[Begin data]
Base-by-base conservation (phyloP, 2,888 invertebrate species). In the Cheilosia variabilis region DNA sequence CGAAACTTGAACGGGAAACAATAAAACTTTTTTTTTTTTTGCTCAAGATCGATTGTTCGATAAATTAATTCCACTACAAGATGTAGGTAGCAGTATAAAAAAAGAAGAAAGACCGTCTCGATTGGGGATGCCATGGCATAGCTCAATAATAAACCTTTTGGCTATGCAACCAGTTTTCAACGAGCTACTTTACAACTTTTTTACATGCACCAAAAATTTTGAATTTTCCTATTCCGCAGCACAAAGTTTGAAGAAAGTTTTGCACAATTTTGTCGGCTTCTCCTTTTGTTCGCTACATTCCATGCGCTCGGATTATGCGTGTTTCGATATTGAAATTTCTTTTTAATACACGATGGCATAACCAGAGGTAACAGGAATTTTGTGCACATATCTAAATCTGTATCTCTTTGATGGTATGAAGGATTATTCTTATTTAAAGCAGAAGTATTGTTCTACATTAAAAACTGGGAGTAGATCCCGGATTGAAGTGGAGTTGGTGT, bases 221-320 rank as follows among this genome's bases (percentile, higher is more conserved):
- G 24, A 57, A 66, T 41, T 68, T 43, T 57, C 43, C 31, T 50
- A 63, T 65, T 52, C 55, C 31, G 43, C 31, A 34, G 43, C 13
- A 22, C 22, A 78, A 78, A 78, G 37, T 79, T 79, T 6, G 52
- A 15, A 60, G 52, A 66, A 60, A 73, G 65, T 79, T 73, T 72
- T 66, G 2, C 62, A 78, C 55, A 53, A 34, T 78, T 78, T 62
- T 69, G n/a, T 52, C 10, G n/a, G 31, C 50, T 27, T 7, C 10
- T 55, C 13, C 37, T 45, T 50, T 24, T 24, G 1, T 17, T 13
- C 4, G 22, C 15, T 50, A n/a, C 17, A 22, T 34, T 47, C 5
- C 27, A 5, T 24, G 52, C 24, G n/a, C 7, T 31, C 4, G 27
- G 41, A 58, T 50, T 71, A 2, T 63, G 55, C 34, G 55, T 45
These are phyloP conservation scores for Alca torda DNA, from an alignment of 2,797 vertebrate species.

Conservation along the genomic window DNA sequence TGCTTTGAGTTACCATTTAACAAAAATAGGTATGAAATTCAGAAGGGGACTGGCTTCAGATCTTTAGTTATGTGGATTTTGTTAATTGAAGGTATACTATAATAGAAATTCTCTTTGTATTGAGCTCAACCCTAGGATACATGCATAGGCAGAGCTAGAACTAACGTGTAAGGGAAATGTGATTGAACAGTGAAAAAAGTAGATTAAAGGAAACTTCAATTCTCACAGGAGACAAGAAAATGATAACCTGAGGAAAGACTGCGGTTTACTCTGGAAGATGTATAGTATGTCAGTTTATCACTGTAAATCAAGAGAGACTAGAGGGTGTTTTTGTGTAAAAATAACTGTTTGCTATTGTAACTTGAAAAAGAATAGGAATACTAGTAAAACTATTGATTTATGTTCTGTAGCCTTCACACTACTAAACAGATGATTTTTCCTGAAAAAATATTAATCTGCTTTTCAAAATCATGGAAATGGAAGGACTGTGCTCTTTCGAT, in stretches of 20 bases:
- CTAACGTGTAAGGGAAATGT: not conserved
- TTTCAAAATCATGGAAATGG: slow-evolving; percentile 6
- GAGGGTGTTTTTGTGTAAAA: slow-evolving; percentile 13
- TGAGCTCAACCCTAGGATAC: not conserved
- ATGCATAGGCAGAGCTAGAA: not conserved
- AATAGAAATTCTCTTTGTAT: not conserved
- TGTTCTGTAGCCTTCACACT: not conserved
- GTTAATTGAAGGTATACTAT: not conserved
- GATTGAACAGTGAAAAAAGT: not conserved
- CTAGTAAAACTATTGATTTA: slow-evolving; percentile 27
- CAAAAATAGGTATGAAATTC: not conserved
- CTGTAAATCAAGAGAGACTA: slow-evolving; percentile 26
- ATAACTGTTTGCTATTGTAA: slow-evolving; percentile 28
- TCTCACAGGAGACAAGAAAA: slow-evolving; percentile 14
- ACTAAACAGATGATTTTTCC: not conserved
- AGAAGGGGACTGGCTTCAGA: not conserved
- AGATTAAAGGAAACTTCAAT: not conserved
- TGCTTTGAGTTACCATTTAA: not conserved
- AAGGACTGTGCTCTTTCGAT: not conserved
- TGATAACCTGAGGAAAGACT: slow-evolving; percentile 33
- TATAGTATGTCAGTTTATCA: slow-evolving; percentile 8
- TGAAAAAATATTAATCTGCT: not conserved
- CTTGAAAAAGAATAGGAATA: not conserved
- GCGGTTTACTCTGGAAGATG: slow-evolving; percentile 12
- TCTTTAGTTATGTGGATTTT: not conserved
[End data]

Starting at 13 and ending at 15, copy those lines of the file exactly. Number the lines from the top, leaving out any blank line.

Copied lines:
Conservation along the genomic window DNA sequence TGCTTTGAGTTACCATTTAACAAAAATAGGTATGAAATTCAGAAGGGGACTGGCTTCAGATCTTTAGTTATGTGGATTTTGTTAATTGAAGGTATACTATAATAGAAATTCTCTTTGTATTGAGCTCAACCCTAGGATACATGCATAGGCAGAGCTAGAACTAACGTGTAAGGGAAATGTGATTGAACAGTGAAAAAAGTAGATTAAAGGAAACTTCAATTCTCACAGGAGACAAGAAAATGATAACCTGAGGAAAGACTGCGGTTTACTCTGGAAGATGTATAGTATGTCAGTTTATCACTGTAAATCAAGAGAGACTAGAGGGTGTTTTTGTGTAAAAATAACTGTTTGCTATTGTAACTTGAAAAAGAATAGGAATACTAGTAAAACTATTGATTTATGTTCTGTAGCCTTCACACTACTAAACAGATGATTTTTCCTGAAAAAATATTAATCTGCTTTTCAAAATCATGGAAATGGAAGGACTGTGCTCTTTCGAT, in stretches of 20 bases:
- CTAACGTGTAAGGGAAATGT: not conserved
- TTTCAAAATCATGGAAATGG: slow-evolving; percentile 6